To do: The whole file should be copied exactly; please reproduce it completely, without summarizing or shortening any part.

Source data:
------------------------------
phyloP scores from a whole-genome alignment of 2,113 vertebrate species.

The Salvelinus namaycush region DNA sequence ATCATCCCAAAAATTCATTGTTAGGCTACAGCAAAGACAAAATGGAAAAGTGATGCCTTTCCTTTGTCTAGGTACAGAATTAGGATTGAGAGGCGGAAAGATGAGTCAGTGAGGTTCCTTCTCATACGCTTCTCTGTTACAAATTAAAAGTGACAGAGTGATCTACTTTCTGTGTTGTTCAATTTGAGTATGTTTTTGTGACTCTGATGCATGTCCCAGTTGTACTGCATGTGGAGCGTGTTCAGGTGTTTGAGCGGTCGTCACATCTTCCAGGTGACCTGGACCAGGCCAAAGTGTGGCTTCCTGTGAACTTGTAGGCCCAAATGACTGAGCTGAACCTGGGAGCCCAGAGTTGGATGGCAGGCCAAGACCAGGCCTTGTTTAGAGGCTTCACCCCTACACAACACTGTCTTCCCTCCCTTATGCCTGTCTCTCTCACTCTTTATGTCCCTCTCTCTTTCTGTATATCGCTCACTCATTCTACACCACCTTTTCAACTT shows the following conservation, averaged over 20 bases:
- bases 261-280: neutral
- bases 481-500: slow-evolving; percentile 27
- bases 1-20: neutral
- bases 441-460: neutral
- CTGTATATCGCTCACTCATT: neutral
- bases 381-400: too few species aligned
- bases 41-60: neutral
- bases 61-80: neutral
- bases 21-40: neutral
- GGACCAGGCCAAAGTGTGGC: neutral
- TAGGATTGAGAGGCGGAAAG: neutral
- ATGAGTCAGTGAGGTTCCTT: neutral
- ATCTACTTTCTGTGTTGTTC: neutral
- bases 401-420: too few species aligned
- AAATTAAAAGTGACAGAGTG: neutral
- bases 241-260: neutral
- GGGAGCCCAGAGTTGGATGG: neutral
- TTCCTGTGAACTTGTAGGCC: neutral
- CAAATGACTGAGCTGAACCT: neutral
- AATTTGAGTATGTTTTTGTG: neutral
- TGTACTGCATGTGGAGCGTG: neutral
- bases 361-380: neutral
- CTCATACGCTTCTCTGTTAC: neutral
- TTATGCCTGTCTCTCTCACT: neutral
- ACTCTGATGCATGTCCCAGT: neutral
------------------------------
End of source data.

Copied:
phyloP scores from a whole-genome alignment of 2,113 vertebrate species.

The Salvelinus namaycush region DNA sequence ATCATCCCAAAAATTCATTGTTAGGCTACAGCAAAGACAAAATGGAAAAGTGATGCCTTTCCTTTGTCTAGGTACAGAATTAGGATTGAGAGGCGGAAAGATGAGTCAGTGAGGTTCCTTCTCATACGCTTCTCTGTTACAAATTAAAAGTGACAGAGTGATCTACTTTCTGTGTTGTTCAATTTGAGTATGTTTTTGTGACTCTGATGCATGTCCCAGTTGTACTGCATGTGGAGCGTGTTCAGGTGTTTGAGCGGTCGTCACATCTTCCAGGTGACCTGGACCAGGCCAAAGTGTGGCTTCCTGTGAACTTGTAGGCCCAAATGACTGAGCTGAACCTGGGAGCCCAGAGTTGGATGGCAGGCCAAGACCAGGCCTTGTTTAGAGGCTTCACCCCTACACAACACTGTCTTCCCTCCCTTATGCCTGTCTCTCTCACTCTTTATGTCCCTCTCTCTTTCTGTATATCGCTCACTCATTCTACACCACCTTTTCAACTT shows the following conservation, averaged over 20 bases:
- bases 261-280: neutral
- bases 481-500: slow-evolving; percentile 27
- bases 1-20: neutral
- bases 441-460: neutral
- CTGTATATCGCTCACTCATT: neutral
- bases 381-400: too few species aligned
- bases 41-60: neutral
- bases 61-80: neutral
- bases 21-40: neutral
- GGACCAGGCCAAAGTGTGGC: neutral
- TAGGATTGAGAGGCGGAAAG: neutral
- ATGAGTCAGTGAGGTTCCTT: neutral
- ATCTACTTTCTGTGTTGTTC: neutral
- bases 401-420: too few species aligned
- AAATTAAAAGTGACAGAGTG: neutral
- bases 241-260: neutral
- GGGAGCCCAGAGTTGGATGG: neutral
- TTCCTGTGAACTTGTAGGCC: neutral
- CAAATGACTGAGCTGAACCT: neutral
- AATTTGAGTATGTTTTTGTG: neutral
- TGTACTGCATGTGGAGCGTG: neutral
- bases 361-380: neutral
- CTCATACGCTTCTCTGTTAC: neutral
- TTATGCCTGTCTCTCTCACT: neutral
- ACTCTGATGCATGTCCCAGT: neutral